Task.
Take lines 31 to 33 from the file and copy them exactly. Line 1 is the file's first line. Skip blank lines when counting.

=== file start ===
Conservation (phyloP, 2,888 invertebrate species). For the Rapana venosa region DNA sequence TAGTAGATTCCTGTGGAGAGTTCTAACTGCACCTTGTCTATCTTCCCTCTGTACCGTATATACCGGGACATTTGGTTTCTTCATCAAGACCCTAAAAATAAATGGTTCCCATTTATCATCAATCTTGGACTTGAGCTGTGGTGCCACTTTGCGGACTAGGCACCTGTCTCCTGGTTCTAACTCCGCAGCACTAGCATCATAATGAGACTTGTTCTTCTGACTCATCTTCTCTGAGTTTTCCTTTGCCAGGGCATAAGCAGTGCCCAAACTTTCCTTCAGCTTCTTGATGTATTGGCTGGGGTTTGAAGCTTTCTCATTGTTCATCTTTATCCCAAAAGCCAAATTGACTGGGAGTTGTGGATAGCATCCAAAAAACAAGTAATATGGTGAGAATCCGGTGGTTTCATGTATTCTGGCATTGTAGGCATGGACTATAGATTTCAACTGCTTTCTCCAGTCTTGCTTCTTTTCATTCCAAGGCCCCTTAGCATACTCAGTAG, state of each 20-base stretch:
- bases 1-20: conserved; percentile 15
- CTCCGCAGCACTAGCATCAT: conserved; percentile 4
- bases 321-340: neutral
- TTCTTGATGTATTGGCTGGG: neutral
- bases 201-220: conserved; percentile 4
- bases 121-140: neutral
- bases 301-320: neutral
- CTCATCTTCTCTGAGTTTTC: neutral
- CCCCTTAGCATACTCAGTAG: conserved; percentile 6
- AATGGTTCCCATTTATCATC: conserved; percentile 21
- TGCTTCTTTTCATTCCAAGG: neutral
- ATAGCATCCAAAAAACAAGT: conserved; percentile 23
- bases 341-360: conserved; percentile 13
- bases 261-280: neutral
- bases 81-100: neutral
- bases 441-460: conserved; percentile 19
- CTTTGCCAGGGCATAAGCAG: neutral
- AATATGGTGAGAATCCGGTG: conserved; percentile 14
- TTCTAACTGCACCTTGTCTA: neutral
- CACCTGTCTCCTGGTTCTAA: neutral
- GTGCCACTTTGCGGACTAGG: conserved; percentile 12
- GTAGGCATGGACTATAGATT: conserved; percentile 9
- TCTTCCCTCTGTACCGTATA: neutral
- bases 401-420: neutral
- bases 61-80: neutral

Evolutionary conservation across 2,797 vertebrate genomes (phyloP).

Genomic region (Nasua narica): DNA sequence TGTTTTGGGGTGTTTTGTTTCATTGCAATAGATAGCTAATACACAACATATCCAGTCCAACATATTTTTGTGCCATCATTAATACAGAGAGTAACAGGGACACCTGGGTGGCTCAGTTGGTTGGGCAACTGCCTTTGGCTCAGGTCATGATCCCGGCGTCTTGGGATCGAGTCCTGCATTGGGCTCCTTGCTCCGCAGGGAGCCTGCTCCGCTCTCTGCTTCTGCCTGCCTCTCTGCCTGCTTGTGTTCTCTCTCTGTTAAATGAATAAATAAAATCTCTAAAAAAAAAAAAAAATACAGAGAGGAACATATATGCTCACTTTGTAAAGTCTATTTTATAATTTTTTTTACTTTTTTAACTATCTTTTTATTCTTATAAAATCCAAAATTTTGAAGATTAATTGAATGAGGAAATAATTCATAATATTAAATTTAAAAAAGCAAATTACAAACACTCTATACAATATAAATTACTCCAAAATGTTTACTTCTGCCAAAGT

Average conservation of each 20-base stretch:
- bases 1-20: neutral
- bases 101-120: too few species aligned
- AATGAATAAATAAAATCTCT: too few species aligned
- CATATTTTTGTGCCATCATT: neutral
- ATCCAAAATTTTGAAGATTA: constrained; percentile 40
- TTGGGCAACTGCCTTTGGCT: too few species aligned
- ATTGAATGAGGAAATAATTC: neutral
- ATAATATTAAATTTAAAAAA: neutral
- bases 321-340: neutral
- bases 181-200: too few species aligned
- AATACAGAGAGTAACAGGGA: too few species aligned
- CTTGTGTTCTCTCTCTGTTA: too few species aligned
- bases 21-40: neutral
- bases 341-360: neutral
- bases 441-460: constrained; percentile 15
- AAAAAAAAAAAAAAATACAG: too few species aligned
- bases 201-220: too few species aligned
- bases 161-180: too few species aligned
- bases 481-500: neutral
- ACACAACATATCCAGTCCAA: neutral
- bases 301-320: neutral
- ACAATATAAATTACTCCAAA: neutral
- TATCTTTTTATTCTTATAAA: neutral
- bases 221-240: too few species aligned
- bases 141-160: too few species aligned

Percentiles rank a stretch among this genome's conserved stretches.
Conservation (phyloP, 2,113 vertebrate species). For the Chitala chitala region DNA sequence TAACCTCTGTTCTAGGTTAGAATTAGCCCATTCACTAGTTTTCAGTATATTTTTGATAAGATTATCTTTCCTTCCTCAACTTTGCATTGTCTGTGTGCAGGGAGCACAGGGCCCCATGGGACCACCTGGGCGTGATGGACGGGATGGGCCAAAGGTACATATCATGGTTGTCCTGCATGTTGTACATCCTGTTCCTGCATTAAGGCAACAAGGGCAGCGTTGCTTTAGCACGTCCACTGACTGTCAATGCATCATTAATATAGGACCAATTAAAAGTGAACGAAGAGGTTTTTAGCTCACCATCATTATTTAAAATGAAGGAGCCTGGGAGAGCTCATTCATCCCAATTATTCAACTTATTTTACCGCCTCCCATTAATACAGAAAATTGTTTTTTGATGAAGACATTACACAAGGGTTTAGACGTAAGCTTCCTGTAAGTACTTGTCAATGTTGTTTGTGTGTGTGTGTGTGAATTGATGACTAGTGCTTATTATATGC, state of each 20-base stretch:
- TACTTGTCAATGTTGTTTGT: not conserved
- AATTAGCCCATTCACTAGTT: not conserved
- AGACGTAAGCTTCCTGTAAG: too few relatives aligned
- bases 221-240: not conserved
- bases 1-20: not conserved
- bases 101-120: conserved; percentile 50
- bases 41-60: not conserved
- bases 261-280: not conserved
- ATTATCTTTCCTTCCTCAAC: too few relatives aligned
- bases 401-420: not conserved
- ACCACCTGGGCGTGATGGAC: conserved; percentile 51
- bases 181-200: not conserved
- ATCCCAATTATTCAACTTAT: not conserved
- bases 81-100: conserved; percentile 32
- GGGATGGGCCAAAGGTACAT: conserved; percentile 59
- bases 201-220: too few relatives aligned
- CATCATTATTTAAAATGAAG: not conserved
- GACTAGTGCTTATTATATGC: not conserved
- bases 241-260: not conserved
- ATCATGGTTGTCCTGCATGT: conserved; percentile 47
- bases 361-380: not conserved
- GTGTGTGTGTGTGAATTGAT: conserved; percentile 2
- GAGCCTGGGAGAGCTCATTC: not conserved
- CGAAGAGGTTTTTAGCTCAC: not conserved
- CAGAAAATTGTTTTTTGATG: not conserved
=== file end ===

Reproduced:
- bases 101-120: too few species aligned
- AATGAATAAATAAAATCTCT: too few species aligned
- CATATTTTTGTGCCATCATT: neutral